MISSION: IMPOSSIBLE III
Till Death Us Do Part: Taking It to the Limit,
and Over the Edge -- a full throttle "Mission"
Popcornreel.com Film Review:
"Mission: Impossible III"
By Omar P.L. Moore/May 2, 2006
(Left photo) -- Running man: Tom Cruise as
IMF agent Ethan Hunt, in "M:i:III". Photo: Alex Bailey/Paramount Pictures.
(Center photo) -- Catch me if you can: Oscar winner Philip Seymour Hoffman as
Owen Davian, in "M:i:III". Photo: Stephen Vaughan/Paramount Pictures.
(Right photo) -- Dress rehearsal: Keri Russell as IMF agent Lindsey Farris, in "M:i:III".
Photo: Paramount Pictures.
"I've just put an explosive charge in your head", says the villain Owen Davian
to the hero Ethan Hunt, who at that very moment is in dire peril. And from
this tense, pulse-pounding opening scene forward the audience has been charged
up by the fast, furious, thunderous pace of this gripping action film, whose
only escape from tension thankfully comes in the form of comedy, much of it
supplied in priceless lines uttered by Ving Rhames, who just about steals this
movie with his comic timing.
J.J. Abrams, who directed "Mission: Impossible III", or "M:i:III", as it is
commonly known, enthuses this third film with a dynamic energy that makes the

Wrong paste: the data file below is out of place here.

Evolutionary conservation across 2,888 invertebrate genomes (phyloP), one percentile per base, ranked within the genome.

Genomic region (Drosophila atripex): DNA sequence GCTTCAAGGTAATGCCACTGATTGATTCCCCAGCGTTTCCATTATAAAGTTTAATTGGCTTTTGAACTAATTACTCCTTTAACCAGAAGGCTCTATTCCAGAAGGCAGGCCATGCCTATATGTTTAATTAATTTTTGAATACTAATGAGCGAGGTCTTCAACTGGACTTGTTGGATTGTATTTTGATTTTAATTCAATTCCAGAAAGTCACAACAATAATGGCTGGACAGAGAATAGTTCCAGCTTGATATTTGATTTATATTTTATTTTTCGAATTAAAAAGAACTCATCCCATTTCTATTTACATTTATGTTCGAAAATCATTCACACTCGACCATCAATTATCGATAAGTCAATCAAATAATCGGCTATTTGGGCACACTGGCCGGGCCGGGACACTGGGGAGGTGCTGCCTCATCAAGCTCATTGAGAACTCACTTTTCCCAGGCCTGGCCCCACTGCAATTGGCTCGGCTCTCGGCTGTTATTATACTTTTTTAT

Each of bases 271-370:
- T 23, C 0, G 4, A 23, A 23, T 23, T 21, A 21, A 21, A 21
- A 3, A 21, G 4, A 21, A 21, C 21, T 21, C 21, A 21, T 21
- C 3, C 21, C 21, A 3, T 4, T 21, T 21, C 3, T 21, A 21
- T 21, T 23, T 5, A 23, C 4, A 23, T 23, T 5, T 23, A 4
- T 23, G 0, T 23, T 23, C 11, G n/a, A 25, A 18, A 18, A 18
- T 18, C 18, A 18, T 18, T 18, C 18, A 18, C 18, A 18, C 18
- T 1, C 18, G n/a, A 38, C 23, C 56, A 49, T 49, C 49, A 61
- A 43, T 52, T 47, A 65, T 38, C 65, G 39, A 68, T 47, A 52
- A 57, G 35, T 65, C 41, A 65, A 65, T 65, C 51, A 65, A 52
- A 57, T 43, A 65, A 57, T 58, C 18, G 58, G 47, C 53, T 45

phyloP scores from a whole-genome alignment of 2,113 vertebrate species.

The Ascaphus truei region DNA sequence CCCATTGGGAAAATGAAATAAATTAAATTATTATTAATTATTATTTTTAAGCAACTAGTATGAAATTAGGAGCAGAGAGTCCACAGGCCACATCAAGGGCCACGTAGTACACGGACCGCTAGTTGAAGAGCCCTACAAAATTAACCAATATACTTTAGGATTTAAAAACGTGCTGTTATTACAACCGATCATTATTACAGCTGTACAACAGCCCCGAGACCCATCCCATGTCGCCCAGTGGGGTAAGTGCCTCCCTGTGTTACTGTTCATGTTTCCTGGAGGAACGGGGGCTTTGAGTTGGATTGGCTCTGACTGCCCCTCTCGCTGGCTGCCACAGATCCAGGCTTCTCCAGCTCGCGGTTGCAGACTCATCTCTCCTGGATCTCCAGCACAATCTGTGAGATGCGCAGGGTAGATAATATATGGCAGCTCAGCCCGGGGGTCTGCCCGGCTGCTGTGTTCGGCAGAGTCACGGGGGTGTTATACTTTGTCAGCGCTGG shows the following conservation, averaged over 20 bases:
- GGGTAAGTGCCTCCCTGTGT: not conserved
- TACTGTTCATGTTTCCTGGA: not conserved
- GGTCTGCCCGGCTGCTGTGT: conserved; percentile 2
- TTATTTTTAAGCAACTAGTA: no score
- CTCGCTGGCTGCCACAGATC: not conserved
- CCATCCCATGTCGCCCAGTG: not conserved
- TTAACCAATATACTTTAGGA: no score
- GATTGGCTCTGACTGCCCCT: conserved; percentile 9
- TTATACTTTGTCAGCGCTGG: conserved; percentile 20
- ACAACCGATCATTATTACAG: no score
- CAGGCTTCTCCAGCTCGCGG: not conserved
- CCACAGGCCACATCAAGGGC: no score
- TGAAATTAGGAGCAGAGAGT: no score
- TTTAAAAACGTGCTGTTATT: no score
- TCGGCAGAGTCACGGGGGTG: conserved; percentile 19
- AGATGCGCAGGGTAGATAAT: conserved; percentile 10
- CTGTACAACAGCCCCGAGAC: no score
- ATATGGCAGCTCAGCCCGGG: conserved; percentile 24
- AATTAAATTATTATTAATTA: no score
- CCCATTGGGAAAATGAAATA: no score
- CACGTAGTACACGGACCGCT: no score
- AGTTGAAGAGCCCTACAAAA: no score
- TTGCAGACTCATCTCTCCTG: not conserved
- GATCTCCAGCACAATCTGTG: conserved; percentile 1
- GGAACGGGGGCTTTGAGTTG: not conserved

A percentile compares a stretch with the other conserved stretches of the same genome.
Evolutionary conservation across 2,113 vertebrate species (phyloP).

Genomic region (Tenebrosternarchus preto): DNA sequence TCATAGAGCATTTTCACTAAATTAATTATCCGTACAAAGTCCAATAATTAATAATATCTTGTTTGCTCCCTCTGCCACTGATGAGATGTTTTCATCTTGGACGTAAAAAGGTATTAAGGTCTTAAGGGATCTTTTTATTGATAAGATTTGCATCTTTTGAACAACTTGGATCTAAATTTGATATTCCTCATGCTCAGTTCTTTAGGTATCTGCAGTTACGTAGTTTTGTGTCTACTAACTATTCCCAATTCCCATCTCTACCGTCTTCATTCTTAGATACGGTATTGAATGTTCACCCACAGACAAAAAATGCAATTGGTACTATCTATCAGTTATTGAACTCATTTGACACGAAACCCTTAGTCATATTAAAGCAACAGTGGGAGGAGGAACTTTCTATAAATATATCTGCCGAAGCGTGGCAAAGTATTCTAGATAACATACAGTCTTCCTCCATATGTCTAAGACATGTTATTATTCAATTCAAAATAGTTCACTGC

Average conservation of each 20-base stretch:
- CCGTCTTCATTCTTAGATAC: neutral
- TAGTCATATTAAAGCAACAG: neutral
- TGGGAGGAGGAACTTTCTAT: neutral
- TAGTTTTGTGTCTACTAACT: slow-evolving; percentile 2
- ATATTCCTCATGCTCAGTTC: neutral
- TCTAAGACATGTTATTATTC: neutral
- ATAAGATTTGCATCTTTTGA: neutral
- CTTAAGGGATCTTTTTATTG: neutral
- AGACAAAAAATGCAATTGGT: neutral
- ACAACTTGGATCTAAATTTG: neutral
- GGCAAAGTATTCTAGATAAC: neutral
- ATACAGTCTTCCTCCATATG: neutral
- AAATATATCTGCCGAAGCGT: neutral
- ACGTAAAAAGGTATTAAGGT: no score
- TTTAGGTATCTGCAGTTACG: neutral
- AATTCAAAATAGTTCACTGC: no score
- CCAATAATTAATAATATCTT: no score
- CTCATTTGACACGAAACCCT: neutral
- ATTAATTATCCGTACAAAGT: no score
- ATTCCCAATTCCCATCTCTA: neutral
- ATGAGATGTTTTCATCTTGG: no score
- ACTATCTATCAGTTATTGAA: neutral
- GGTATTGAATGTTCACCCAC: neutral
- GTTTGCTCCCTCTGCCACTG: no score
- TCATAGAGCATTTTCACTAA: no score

first two films sleepy by comparison. In "M:i:III", something is always at
stake, and in a good action film that singular fact is essential. The
plot, which boils down to rich business man Davian ("Capote" Oscar winner Philip
Seymour Hoffman -- who does great work here with little flash or fanfare, in his
first action film) selling weapons to no-good unnamed people in areas of the
world that sound like those in the news headlines da jour. Quite simply, a
compelling reason for Hunt (Tom Cruise) to come out of his retirement from the
IMF (Impossible Mission Force) is to rescue IMF Agent Lindsey Farris (Keri
Russell), one of the agents that Hunt mentored, from a kidnapping at Davian's
In this sequel however, plot does not matter. The ties that bind two
people are far more important. Trust, which Hunt frequently betrays when
having to lie to Julia, his fiancee (Michelle Monaghan). Ethan cannot be
forthcoming about his real job, and Luther (Rhames) reminds him that in
relationships "dishonesty poisons everything". Speaking of which, there's
plenty of dishonesty to go around in "M:i:III", and some of the IMF's rank and
file aren't immune from it. The head of IMF is now John Brassel, who is
given an equivocal edge by Laurence Fishburne, whose lines also supplies the
audience its fair share of laughs and chuckles. One of Brassel's top
investigators is Musgrave (Billy Crudup) who helps Hunt along in times of
desperate need -- which seems to be often.
It is sometimes difficult to watch "M:i:III"
and not think about Katie Holmes and Mr. Cruise when watching the megastar and
co-star Michelle Monaghan together on screen -- it may even be too good to be
true to some that this film was released now, with all the news one can handle
vis-a-vis the media dubbing the couple "TomKat". Still, Mr. Abrams and the
entire cast succeeds, and there are some characters that we actually care about,
a caring rarely shown or felt in an action film.
Joining Hunt's team in the search for
Agent Farris and the quest to stop Davian (who seems as wanted as Osama Bin
Laden is) from spreading weaponry sales to the far corners of the globe, are
Zhen (Maggie Q) and Declan ("Match Point"'s Jonathan Rhys Meyers). Both